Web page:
To California Baby, Dr. Lucy's, Enjoy Life, Select Wisely, Allerbling, Follow Your Heart, Allergy Alert Stick Ons, Especially Yours, Mary's Gone Crackers, San Francisco Recreation and Parks, Little City Kitchen Co., Allergic Living Magazine, and the Sequoia Foundation for all the goodies they sent for our guests and the invaluable services they provided to help everything go off without a hitch!

To authors Juniper Skinner and Sandra Beasley for contributing copies of their latest works for our raffle.

To theGRQP's Shawn Cordeiro for designing our laminating tags and coloring contest sheet. 

To Jamie Wong for the endless mounds of brightly colored gluten-free play dough and GAW contributor Michelle Tsang for all the leaf printing, two of our most popular activities at the event.

To Charlotte Jude who provided Epi-Pen training for our young guests.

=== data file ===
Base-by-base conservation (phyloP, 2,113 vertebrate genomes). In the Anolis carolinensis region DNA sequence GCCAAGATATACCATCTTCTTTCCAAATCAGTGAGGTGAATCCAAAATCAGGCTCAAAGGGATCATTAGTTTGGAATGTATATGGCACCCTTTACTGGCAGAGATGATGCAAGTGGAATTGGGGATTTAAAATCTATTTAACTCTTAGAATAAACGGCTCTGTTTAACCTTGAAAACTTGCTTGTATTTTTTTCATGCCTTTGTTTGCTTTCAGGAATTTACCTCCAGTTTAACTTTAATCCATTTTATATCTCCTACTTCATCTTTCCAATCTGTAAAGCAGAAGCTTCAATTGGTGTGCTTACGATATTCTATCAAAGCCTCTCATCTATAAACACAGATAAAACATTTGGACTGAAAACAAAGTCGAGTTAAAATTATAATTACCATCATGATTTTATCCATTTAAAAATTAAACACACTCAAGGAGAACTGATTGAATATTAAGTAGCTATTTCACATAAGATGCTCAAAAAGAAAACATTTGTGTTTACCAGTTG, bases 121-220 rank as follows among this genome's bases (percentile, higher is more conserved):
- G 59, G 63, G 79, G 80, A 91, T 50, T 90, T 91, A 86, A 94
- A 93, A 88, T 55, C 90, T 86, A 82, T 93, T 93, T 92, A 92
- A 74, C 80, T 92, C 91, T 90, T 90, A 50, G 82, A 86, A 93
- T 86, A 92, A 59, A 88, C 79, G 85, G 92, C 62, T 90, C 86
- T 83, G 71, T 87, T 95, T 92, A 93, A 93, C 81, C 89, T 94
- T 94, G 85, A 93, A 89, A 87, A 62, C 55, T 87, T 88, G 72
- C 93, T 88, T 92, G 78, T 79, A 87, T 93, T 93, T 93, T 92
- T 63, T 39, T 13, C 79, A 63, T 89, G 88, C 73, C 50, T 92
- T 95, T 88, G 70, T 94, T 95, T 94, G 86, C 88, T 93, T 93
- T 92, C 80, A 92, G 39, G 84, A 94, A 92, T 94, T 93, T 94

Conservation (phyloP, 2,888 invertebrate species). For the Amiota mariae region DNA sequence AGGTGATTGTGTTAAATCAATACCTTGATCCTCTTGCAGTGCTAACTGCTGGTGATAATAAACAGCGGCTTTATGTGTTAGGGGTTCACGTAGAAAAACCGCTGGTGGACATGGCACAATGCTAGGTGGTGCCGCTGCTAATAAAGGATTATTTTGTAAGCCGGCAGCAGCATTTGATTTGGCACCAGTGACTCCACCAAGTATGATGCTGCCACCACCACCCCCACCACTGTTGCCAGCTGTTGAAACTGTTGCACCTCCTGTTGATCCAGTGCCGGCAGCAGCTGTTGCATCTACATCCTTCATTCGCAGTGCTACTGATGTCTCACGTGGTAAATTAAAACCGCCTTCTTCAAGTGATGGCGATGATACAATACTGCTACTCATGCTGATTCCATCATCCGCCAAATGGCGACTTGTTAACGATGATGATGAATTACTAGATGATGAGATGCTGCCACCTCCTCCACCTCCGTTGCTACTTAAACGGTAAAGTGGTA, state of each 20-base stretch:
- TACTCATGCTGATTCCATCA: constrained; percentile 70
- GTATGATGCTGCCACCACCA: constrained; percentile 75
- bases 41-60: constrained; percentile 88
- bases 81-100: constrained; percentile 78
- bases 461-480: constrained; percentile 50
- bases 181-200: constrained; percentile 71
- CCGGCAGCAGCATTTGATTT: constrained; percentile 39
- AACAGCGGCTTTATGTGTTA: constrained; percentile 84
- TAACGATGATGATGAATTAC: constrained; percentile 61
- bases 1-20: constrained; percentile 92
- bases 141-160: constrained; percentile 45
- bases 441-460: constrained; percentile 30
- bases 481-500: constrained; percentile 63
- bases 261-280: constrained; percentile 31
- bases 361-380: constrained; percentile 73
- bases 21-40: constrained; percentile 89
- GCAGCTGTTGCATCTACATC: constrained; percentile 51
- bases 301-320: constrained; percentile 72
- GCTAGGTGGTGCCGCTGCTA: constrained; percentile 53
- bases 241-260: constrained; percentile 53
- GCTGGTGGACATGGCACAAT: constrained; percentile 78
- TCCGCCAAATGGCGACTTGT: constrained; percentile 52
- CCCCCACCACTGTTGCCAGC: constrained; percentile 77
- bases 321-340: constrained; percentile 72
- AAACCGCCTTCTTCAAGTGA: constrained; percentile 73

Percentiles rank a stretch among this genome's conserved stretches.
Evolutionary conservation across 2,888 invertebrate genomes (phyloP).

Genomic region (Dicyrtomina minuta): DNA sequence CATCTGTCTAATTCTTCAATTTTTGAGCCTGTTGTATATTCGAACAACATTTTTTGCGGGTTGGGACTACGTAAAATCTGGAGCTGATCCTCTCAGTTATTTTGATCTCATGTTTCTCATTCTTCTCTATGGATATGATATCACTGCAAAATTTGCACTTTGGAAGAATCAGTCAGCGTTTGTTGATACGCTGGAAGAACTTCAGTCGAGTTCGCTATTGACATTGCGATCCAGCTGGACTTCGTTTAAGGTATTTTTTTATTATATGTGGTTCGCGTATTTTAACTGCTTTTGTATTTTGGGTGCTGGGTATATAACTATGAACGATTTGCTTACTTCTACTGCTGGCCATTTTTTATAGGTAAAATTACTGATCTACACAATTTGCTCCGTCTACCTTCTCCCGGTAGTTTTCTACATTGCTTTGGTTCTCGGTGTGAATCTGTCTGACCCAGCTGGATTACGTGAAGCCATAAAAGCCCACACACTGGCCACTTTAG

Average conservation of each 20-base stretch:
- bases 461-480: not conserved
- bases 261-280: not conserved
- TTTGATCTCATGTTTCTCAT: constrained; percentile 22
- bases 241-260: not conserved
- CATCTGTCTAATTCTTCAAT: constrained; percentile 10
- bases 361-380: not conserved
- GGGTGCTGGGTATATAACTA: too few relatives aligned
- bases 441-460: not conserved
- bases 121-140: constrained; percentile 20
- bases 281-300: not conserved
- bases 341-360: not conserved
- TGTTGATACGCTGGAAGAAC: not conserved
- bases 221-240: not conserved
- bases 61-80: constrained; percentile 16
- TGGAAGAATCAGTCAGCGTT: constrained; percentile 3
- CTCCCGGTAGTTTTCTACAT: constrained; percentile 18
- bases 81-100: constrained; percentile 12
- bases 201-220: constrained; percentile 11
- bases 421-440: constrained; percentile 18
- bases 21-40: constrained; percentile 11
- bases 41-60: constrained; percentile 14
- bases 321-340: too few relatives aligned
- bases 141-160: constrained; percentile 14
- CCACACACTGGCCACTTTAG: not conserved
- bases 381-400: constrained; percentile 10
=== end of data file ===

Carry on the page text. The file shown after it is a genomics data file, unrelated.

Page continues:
To Ken Wee who provided and set up all of our audio equipment and made sure that everything was heard loud and clear! 

To Jennifer Jung and Jarvis Mak who helped the event run smoothly by overseeing our 6 attending vendors and 40 volunteers. 

To our volunteers from Alpha Phi Omega Service Fraternity in San Francisco State and UC Berkeley for their help with all aspects of the day. We could not have accomplished this without their help.

To our event photographers, Tiffany Chen and Brett Lando, for their tireless work in capturing great memories from the event.

To Jordan Brooks of BAAAB for supporting our event with guidance through the publicity process.

To our friends, our spouses, our family who supported us by volunteering, attending, advising, and simply lending their endless moral support of this huge endeavor.  Thank you for your words of praise, but please know that you share in this achievement.

The kids' craft tables were always buzzing with activity.  Photo Credit: Brett Lando

Mireille Schwartz's speech garners some laughs as daughter Charlotte Judd looks on.
Photo Credit: Tiffany Chen

Kids help Kyle Dine identify symptoms of an allergic reaction.  Photo Credit: Brett Lando

Kyle's set list included "My Epineph-Friend," "Stop! Please Don't Feed Me" and "Food Allergies Rock" (of course!). Photo Credit: Brett Lando